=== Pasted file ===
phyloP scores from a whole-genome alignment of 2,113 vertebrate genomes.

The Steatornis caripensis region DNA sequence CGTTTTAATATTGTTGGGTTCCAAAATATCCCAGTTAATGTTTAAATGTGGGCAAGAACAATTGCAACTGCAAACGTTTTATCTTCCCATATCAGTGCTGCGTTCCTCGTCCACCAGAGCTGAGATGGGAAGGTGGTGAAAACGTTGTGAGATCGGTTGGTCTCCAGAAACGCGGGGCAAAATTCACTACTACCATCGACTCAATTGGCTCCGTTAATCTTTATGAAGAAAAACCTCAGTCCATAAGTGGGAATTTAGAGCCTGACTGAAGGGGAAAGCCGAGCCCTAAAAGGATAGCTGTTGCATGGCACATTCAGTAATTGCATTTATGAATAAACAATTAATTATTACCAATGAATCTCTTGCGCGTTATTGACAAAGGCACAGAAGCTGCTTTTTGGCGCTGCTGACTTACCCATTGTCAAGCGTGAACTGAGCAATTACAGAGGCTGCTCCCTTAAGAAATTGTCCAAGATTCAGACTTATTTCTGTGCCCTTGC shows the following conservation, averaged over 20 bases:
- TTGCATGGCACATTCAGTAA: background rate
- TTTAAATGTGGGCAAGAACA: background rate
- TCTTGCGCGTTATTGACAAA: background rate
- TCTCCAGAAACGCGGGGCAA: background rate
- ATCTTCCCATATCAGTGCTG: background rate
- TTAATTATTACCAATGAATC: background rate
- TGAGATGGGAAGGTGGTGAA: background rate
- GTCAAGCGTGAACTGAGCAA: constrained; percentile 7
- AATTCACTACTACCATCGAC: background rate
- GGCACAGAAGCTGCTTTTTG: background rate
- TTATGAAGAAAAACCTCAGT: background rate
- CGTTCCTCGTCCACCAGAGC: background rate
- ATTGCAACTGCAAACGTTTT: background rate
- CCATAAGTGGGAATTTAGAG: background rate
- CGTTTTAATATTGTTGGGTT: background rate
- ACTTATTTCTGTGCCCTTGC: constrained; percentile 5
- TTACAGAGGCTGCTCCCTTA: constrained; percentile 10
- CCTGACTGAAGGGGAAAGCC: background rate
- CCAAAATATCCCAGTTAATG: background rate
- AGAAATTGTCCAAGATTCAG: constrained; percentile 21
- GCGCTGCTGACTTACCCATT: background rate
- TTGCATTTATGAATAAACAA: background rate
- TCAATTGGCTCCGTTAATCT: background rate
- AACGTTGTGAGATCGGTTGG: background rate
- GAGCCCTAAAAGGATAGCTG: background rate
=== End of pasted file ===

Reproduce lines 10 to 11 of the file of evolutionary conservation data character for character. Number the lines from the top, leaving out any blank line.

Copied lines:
- GTCAAGCGTGAACTGAGCAA: constrained; percentile 7
- AATTCACTACTACCATCGAC: background rate